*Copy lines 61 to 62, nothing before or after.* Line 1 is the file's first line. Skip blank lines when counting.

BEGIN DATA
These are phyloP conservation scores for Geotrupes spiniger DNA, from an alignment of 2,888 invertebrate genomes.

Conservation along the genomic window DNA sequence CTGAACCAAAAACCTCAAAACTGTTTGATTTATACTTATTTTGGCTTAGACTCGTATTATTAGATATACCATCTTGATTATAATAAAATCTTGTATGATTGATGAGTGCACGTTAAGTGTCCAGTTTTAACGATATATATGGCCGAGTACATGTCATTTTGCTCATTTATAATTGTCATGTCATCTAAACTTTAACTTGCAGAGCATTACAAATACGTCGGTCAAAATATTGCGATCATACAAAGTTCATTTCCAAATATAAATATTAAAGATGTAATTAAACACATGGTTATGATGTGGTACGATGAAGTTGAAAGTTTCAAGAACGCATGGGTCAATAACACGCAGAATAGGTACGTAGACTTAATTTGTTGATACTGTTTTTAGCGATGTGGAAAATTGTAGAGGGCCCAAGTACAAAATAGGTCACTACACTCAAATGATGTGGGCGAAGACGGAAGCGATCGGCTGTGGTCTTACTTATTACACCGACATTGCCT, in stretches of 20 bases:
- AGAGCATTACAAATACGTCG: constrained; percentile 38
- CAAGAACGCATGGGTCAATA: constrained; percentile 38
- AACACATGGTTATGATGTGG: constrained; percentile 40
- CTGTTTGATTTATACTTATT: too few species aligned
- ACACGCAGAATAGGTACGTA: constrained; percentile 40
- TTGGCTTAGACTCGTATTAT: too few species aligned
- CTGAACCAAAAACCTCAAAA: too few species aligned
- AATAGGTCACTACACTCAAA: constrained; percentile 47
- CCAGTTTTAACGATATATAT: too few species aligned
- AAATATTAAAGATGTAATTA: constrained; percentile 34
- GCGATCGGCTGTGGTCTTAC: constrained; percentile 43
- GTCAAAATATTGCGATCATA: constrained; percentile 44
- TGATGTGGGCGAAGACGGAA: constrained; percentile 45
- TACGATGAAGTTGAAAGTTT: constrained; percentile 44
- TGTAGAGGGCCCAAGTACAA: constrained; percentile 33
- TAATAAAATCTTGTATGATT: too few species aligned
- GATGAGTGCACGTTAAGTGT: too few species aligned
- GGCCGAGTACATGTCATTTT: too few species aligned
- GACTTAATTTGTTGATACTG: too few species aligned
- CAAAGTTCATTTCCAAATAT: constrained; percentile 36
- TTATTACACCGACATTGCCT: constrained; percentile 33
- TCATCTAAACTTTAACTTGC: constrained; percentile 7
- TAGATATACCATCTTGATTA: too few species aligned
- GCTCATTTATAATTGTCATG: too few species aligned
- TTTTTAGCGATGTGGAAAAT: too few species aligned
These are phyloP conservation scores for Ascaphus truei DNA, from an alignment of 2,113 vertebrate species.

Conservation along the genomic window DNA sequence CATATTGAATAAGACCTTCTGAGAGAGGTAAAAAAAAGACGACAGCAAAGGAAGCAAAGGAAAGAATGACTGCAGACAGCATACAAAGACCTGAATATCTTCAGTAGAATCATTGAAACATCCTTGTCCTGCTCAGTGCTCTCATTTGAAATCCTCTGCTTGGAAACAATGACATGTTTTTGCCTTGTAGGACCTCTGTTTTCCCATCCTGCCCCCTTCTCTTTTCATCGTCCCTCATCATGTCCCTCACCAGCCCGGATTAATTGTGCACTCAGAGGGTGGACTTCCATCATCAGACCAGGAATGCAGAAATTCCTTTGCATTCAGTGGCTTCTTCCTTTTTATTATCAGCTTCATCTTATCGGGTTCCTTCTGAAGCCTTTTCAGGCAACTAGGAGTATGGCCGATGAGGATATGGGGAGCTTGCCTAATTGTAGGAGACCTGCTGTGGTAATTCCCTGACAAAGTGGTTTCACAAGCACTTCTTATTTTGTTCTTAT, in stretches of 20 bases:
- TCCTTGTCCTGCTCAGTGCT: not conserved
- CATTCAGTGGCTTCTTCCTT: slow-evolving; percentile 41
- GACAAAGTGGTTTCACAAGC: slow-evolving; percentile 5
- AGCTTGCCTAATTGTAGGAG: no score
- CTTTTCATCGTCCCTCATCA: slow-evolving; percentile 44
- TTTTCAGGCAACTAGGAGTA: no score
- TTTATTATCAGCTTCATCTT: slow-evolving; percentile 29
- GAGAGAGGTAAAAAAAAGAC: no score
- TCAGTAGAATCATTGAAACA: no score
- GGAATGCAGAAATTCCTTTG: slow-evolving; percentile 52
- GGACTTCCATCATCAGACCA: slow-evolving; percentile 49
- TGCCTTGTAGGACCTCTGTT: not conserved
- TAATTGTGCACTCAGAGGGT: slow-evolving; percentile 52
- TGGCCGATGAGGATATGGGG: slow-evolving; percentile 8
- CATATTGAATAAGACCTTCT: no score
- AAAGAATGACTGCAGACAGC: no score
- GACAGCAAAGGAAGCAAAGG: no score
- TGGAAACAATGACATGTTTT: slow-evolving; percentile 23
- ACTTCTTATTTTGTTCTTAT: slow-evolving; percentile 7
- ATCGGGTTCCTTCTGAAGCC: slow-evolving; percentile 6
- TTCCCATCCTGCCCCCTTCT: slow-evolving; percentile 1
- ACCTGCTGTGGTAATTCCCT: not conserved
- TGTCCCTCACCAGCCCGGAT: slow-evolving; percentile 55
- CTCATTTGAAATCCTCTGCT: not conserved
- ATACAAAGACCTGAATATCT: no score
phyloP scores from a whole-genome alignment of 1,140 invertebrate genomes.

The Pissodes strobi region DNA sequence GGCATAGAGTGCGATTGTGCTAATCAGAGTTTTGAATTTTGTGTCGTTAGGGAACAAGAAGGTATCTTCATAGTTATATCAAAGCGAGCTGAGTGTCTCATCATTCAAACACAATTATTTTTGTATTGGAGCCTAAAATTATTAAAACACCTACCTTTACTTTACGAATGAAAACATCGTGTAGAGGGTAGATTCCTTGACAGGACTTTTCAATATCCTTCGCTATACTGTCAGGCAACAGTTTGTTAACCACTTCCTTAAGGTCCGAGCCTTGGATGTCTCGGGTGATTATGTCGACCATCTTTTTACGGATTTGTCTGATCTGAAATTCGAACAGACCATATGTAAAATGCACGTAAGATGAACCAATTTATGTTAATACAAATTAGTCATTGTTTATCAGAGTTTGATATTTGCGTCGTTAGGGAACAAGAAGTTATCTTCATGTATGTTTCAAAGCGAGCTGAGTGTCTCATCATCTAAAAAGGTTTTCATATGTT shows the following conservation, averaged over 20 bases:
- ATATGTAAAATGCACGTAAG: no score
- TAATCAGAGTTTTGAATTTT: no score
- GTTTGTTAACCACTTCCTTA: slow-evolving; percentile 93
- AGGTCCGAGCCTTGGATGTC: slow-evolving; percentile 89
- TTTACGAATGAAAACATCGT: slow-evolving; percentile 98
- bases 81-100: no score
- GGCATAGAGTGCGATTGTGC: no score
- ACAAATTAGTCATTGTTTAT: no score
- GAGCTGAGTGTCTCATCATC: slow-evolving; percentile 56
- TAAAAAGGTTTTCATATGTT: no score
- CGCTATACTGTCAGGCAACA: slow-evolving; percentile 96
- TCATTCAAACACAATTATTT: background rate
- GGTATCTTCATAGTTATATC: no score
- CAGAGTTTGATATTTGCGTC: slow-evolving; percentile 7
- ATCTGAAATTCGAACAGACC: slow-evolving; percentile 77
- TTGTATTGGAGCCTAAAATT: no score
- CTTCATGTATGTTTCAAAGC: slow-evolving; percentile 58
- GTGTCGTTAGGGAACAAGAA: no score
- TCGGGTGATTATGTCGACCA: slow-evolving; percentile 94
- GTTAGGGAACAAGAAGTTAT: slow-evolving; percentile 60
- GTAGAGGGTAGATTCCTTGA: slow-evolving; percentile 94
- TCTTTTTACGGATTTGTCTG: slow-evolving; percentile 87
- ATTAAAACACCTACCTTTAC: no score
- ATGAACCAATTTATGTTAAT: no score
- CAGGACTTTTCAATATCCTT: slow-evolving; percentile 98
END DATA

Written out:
- TTTACGAATGAAAACATCGT: slow-evolving; percentile 98
- bases 81-100: no score